What is HIV?
Human immunodeficiency virus (HIV) is a virus that harms the immune system. It directly attacks the CD4 cells, a type of T cell, which in result makes the immune system weaker. While gradually killing CD4 cells in the body, it makes the entry easy for other types of infections and diseases, mainly cancer.
Patients who carry this virus experience the symptoms after a long time, which makes it difficult to diagnose initially. HIV is known as a lifelong infection, but timely diagnosis, medications, and proper care can minimize further risk and complications.
If it remains untreated, it will reach at a severe end disease stage, known as AIDS (Acquired Immune Deficiency Syndrome).
What are the symptoms of HIV?
In many cases, the symptoms of HIV occur very late after contracting the virus, but some of the initial symptoms of HIV may include:
- Fever of unknown cause
- Joint Pain
- Muscle Aches
- Sore Throat or chronic cough
- Sweating during night
- Enlarged Glands
- Unexplained Weight Loss
How is it transmitted?
HIV is transmitted mainly through the following any kind of bodily fluids:
- Breast Milk
- Vaginal fluid
Sexual intercourse, without using protection barriers( like condoms) with a person who has HIV can transfer this virus into your body. As well as, HIV can be transmitted through getting in touch with the blood of an infected person through maybe sharing the same needle, etc. Intravenous (IV) drugs in druggist abuse carry major chances of transmitting virus. Homosexuals and multiple sexual partners are other risks factors associated with infection.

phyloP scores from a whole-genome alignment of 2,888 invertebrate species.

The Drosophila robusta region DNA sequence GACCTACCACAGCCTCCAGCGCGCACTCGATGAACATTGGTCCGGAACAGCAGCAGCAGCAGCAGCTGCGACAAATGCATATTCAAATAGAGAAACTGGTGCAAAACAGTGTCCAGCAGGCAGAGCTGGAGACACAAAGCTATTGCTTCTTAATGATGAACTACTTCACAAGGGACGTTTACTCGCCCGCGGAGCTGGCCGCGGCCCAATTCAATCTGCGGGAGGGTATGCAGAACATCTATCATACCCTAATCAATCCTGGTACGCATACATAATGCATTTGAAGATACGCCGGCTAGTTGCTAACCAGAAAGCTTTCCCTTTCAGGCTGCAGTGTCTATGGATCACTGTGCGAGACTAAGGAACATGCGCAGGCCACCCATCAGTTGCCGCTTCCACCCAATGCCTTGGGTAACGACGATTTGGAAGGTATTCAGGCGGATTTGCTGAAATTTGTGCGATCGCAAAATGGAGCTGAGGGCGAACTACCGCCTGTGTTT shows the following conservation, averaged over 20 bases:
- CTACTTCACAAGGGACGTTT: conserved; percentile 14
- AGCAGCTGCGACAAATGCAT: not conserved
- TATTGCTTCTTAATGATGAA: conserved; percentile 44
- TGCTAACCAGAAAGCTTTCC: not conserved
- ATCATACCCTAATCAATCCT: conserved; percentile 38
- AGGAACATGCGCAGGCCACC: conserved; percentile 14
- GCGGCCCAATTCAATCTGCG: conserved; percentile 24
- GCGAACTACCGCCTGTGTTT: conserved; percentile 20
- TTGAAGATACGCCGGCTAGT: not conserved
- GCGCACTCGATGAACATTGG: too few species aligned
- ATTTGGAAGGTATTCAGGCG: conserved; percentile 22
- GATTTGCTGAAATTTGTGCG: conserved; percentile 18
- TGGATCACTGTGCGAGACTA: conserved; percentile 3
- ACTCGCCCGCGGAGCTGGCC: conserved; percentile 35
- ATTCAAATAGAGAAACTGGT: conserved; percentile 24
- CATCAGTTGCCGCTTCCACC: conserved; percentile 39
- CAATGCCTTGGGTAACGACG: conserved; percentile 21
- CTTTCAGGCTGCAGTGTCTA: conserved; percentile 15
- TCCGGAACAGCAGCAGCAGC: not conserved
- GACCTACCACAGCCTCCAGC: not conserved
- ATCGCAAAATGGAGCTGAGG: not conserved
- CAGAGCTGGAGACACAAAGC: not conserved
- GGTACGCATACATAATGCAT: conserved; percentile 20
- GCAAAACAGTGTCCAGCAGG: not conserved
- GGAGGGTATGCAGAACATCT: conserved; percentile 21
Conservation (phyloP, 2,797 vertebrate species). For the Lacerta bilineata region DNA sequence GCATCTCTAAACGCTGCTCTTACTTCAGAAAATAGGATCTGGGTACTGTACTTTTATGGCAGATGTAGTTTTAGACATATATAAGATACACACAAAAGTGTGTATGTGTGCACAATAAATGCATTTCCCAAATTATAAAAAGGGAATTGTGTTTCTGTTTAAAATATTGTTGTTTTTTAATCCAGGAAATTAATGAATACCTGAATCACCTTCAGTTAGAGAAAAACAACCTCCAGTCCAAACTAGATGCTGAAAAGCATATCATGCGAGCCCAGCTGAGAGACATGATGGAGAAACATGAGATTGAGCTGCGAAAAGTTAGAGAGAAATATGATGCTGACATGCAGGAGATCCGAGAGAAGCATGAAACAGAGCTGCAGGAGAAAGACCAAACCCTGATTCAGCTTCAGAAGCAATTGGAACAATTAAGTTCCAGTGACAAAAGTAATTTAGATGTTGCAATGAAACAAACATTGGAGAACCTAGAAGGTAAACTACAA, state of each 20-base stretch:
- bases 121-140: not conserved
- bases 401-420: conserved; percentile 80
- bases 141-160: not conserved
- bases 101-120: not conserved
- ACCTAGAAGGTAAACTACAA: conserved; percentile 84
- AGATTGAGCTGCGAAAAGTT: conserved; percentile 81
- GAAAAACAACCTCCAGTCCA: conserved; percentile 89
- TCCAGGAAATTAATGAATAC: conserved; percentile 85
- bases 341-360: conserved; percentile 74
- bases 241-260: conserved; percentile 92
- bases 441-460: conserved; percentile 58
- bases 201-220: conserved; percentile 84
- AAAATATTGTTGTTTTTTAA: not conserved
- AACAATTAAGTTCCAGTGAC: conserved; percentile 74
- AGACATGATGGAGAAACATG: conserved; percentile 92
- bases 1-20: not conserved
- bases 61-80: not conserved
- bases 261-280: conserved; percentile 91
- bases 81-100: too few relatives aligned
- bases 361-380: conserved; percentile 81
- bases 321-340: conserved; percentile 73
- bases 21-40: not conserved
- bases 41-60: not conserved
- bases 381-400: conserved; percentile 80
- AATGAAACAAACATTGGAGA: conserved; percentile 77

An infected pregnant mother can transmit the virus to child, or it can also transmit through breast feeding.
There are various myths in the society about the spread of the virus and these patients are socially ignored by the people around them. We need to educate the patients and their families about the precautions by imparting correct knowledge about treatment and consequences.
Myths about HIV
HIV cannot be transmitted through many direct physical interactions, such as a handshake, hugging, sharing meals, sharing washrooms, and staying together. The patients should be encouraged to correctly follow with the clinician for the medications, treatment and check-up in time to avoid further spread of there disease. The rate of infection is controlled with medications available currently.
Is HIV and AIDS same?
AIDS stands for Acquired Immune deficiency syndrome. It is the later stage of the virus HIV. This stage arrives when the proper medication hasn’t been taken or when the virus destroys the T-cells immensely that their bodies become extremely weak to combat diseases.
A person having HIV may not necessarily have AIDS, but the people with AIDS should be having HIV, because of the explained reason above. So far, there is no treatment for AIDS, but there are some medications to prevent AIDS from developing.
Share this piece of knowledge with your friends and family to raise awareness about facts and myths of HIV and AIDS, which will help patients and society to understand it better. There are many support groups and social organizations working in for cause which can be useful for the patients.
As far as medical sciences are concerned, a lot of innovators are working for the development of the HIV vaccine which could be a medical wonder to treat and control this dreadful viral infection!